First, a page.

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The BBC's Judith Moloney
"Once again they are marching on the streets of Lima"
 real 56k

BBC South America correspondent James Reynolds
"This controversy is a setback for President Fujimori"
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Saturday, 16 September, 2000, 03:00 GMT 04:00 UK
Peruvians protest against scandal-hit spy chief
Videotape
Tape apparently shows spy chief handing over $15,000
Hundreds of protesters have marched through the Peruvian capital, Lima, to demand the arrest of intelligence chief Vladimiro Montesinos, who is at the centre of vote-buying allegations.

Alberto Fujimori
President Fujimori is serving an unprecendented third term
The protest follows the publication of a videotape in which Mr Montesinos, who is also a presidential adviser, appears to be bribing a congressman to defect to the government benches.

Demonstrators in Lima washed red and white Peruvian flags outside the presidential palace in protest against "dirty politics", and called for the resignation of President Alberto Fujimori.

The United States said it viewed the matter with the utmost gravity, and has called for an investigation into the allegations.

The BBC's South America correspondent, James Reynolds, says the videotape has dealt a severe blow to efforts by Mr Fujimori to improve his government's image following elections which were tainted by widespread allegations of fraud.

'Cancer of corruption'

Protesters have been washing the Peruvian flag every week since the elections, but the demonstrations acquired greater significance on Friday in the light of the videotape allegations.


The Peruvian public has a right to an expeditious, complete and transparent investigation that will reveal all the facts

US State Department
Luis Bambaren, the head of the Peruvian Bishops' Conference, added his voice to the protests, calling the scandal "shameful" and adding: "The cancer of corruption must be cut out."

The 58-minute videotape at the centre of the row, which was obtained by opposition congress members, was broadcast on a cable television channel on Thursday night.

It appears to show Mr Montesinos, the president's right-hand man, giving $15,000 in cash to Luis Alberto Kouri, a former member of the opposition Peru Posible party who recently defected to Mr Fujimori's Peru 2000 party.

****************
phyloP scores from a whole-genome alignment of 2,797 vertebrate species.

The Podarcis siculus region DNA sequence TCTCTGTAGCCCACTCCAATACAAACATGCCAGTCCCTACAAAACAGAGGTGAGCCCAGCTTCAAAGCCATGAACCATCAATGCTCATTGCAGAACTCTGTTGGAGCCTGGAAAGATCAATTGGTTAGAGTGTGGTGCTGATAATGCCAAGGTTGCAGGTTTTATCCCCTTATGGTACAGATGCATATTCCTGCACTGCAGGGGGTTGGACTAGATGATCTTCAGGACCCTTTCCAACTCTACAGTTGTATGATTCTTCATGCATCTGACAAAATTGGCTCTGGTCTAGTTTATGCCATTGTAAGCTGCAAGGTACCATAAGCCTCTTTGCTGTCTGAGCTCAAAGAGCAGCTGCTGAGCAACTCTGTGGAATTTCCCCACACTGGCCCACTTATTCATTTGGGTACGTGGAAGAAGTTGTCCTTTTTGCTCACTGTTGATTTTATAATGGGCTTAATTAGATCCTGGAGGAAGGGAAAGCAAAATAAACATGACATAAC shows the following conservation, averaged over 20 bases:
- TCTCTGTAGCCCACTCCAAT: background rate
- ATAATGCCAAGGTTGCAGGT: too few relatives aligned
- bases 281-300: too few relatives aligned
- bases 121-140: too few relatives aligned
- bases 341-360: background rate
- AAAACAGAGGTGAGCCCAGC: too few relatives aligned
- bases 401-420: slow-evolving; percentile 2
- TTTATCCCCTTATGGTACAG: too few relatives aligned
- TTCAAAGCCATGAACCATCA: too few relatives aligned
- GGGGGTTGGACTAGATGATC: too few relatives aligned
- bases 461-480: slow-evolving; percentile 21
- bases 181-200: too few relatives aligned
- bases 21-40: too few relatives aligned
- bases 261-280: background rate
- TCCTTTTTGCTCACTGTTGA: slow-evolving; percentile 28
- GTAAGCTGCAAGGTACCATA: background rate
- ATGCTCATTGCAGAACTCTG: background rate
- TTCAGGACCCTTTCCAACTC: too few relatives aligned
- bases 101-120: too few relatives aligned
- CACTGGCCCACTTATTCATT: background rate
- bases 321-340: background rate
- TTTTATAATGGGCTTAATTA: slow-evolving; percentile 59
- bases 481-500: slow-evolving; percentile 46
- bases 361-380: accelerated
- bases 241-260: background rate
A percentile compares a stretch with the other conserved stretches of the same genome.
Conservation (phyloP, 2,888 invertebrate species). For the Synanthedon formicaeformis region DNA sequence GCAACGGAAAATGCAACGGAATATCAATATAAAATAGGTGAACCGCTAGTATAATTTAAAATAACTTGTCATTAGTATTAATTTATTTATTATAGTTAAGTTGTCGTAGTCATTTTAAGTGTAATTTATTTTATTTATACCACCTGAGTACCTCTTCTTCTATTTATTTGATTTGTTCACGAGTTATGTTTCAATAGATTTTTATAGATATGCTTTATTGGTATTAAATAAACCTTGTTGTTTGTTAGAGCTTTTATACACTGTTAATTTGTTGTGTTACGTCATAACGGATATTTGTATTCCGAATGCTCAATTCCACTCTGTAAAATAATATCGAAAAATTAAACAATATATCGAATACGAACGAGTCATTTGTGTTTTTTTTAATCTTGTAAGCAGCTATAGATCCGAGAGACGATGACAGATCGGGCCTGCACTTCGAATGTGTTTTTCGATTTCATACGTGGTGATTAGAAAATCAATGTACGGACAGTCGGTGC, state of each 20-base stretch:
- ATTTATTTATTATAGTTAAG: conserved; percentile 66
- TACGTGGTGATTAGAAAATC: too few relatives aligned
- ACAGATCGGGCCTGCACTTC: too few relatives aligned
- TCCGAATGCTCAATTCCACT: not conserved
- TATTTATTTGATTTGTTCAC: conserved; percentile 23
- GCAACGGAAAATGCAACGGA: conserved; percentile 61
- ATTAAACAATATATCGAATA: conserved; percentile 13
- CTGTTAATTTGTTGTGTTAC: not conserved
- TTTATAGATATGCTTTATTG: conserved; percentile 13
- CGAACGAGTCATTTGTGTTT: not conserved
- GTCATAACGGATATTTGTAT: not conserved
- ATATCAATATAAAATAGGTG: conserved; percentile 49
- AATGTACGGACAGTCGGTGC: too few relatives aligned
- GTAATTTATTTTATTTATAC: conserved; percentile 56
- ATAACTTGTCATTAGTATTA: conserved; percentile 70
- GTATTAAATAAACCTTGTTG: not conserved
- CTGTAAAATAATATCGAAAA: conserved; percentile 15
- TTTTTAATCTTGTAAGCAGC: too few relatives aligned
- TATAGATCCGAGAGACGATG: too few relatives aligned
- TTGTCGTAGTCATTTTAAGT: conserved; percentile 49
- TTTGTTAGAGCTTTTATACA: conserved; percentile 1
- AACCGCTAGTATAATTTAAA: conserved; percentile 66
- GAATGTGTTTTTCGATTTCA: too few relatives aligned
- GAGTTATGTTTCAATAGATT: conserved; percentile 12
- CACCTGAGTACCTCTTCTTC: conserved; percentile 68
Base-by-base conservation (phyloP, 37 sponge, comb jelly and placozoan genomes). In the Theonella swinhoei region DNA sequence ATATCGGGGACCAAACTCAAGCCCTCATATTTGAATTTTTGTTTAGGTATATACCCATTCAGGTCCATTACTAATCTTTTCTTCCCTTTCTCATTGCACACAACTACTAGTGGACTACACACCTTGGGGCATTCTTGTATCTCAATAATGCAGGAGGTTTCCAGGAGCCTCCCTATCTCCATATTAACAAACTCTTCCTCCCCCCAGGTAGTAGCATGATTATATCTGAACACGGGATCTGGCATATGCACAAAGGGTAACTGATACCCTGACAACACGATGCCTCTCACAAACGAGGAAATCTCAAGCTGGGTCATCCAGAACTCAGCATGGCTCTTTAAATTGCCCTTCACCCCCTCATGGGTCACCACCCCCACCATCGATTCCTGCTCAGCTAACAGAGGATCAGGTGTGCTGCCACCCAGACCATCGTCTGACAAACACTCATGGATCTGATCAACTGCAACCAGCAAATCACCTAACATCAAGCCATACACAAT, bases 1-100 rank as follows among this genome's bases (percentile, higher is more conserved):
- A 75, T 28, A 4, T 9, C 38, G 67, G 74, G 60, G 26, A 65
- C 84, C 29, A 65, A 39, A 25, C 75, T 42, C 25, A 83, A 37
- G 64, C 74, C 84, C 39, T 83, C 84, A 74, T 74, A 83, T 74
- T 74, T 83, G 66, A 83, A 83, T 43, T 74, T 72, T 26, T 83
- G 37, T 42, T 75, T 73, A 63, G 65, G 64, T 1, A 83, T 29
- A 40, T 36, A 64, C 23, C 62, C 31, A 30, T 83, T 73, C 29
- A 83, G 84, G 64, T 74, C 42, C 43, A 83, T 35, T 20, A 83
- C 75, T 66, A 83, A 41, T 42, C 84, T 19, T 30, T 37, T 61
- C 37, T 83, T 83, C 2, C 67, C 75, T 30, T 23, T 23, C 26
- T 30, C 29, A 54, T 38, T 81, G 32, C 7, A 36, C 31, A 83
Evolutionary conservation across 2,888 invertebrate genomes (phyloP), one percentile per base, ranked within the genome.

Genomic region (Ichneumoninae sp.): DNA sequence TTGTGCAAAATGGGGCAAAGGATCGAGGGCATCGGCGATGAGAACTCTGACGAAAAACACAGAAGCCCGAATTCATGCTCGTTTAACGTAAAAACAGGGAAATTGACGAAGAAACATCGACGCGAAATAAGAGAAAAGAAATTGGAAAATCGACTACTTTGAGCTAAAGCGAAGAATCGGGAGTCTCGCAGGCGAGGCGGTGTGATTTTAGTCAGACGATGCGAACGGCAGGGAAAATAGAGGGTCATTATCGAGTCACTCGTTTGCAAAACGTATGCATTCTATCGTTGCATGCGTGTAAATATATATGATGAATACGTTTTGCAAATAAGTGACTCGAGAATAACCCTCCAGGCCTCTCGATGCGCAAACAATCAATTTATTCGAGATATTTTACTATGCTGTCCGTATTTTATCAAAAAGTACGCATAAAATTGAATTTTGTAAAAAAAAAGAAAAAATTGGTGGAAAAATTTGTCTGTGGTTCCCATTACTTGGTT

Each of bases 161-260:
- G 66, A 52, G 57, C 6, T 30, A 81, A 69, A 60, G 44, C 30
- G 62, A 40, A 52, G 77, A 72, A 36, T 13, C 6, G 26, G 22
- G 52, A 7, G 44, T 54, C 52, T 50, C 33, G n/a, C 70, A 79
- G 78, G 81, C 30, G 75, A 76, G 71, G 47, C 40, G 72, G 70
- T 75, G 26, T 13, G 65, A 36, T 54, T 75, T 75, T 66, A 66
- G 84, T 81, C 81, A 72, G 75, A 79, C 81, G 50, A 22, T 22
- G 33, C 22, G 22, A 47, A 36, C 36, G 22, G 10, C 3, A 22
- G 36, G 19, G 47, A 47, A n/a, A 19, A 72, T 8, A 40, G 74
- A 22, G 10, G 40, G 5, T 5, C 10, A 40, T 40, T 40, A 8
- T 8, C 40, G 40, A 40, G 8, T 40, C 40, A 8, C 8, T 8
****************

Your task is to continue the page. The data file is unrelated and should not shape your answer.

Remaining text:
Mr Kouri has denied that the money was a bribe, and says it was merely a loan to help him buy a truck for official business.

'Utmost gravity'

The US ambassador to Peru, John Hamilton, called on Mr Fujimori to take "clear and energetic" steps to correct the apparent crisis of confidence.

A State Department spokesman in Washington later described the scandal as "a matter of the utmost gravity".

The spokesman added: "The Peruvian public has a right to an expeditious, complete and transparent investigation that will reveal all the facts.

Alejandro Toledo
Alejandro Toledo is calling for the formation of transition government
"In light of these new developments we urge the government of Peru to take clear and dramatic steps to restore the public's confidence in the intelligence service while the investigation goes forward."

Peruvian opposition parties have said they are breaking off negotiations with the government on democratic reforms, and that continued talks are conditional on the arrest of Mr Montesinos.

The opposition and the government recently agreed on a timetable of reforms, including changes to the intelligence service, which were put forward by the Organisation of American States following Mr Fujimori's controversial re-election.

Another opposition leader, Alejandro Toledo, who pulled out of the election claiming that the vote was rigged, called for the immediate formation of a transition government and fresh elections to be held in a year's time.

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See also:

15 Sep 00 | Media reports
Cash, lies and videotape shock Peru
29 Jul 00 | Americas
Peru's bubbling unrest
29 Jul 00 | Americas
From carnival to clashes
21 Jul 00 | Americas
Neighbours snub Fujimori
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